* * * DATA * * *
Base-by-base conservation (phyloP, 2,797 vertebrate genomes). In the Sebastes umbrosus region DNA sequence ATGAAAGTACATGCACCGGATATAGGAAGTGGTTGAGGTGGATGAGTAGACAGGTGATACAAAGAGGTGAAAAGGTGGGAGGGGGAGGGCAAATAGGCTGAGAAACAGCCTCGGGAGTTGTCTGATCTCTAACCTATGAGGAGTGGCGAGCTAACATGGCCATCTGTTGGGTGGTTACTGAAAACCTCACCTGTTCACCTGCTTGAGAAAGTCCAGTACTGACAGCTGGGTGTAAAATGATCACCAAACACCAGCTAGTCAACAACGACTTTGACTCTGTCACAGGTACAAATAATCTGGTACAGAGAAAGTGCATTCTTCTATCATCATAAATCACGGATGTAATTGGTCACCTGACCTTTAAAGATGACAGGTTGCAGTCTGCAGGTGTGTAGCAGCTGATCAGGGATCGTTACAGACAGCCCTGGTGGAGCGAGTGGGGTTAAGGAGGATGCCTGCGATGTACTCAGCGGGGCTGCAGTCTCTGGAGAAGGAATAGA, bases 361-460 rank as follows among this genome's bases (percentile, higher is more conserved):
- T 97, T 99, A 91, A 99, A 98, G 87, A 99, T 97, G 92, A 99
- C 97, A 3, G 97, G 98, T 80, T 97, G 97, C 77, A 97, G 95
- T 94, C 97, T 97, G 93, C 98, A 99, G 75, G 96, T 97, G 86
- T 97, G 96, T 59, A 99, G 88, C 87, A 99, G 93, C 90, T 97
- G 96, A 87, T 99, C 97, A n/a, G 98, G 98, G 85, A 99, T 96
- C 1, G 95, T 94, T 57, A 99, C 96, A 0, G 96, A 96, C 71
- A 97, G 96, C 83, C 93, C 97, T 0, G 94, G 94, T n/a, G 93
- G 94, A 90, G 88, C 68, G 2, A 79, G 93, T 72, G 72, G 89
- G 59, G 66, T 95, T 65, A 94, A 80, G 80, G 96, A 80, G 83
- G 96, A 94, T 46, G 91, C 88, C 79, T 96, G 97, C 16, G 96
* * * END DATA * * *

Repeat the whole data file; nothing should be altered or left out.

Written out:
Base-by-base conservation (phyloP, 2,797 vertebrate genomes). In the Sebastes umbrosus region DNA sequence ATGAAAGTACATGCACCGGATATAGGAAGTGGTTGAGGTGGATGAGTAGACAGGTGATACAAAGAGGTGAAAAGGTGGGAGGGGGAGGGCAAATAGGCTGAGAAACAGCCTCGGGAGTTGTCTGATCTCTAACCTATGAGGAGTGGCGAGCTAACATGGCCATCTGTTGGGTGGTTACTGAAAACCTCACCTGTTCACCTGCTTGAGAAAGTCCAGTACTGACAGCTGGGTGTAAAATGATCACCAAACACCAGCTAGTCAACAACGACTTTGACTCTGTCACAGGTACAAATAATCTGGTACAGAGAAAGTGCATTCTTCTATCATCATAAATCACGGATGTAATTGGTCACCTGACCTTTAAAGATGACAGGTTGCAGTCTGCAGGTGTGTAGCAGCTGATCAGGGATCGTTACAGACAGCCCTGGTGGAGCGAGTGGGGTTAAGGAGGATGCCTGCGATGTACTCAGCGGGGCTGCAGTCTCTGGAGAAGGAATAGA, bases 361-460 rank as follows among this genome's bases (percentile, higher is more conserved):
- T 97, T 99, A 91, A 99, A 98, G 87, A 99, T 97, G 92, A 99
- C 97, A 3, G 97, G 98, T 80, T 97, G 97, C 77, A 97, G 95
- T 94, C 97, T 97, G 93, C 98, A 99, G 75, G 96, T 97, G 86
- T 97, G 96, T 59, A 99, G 88, C 87, A 99, G 93, C 90, T 97
- G 96, A 87, T 99, C 97, A n/a, G 98, G 98, G 85, A 99, T 96
- C 1, G 95, T 94, T 57, A 99, C 96, A 0, G 96, A 96, C 71
- A 97, G 96, C 83, C 93, C 97, T 0, G 94, G 94, T n/a, G 93
- G 94, A 90, G 88, C 68, G 2, A 79, G 93, T 72, G 72, G 89
- G 59, G 66, T 95, T 65, A 94, A 80, G 80, G 96, A 80, G 83
- G 96, A 94, T 46, G 91, C 88, C 79, T 96, G 97, C 16, G 96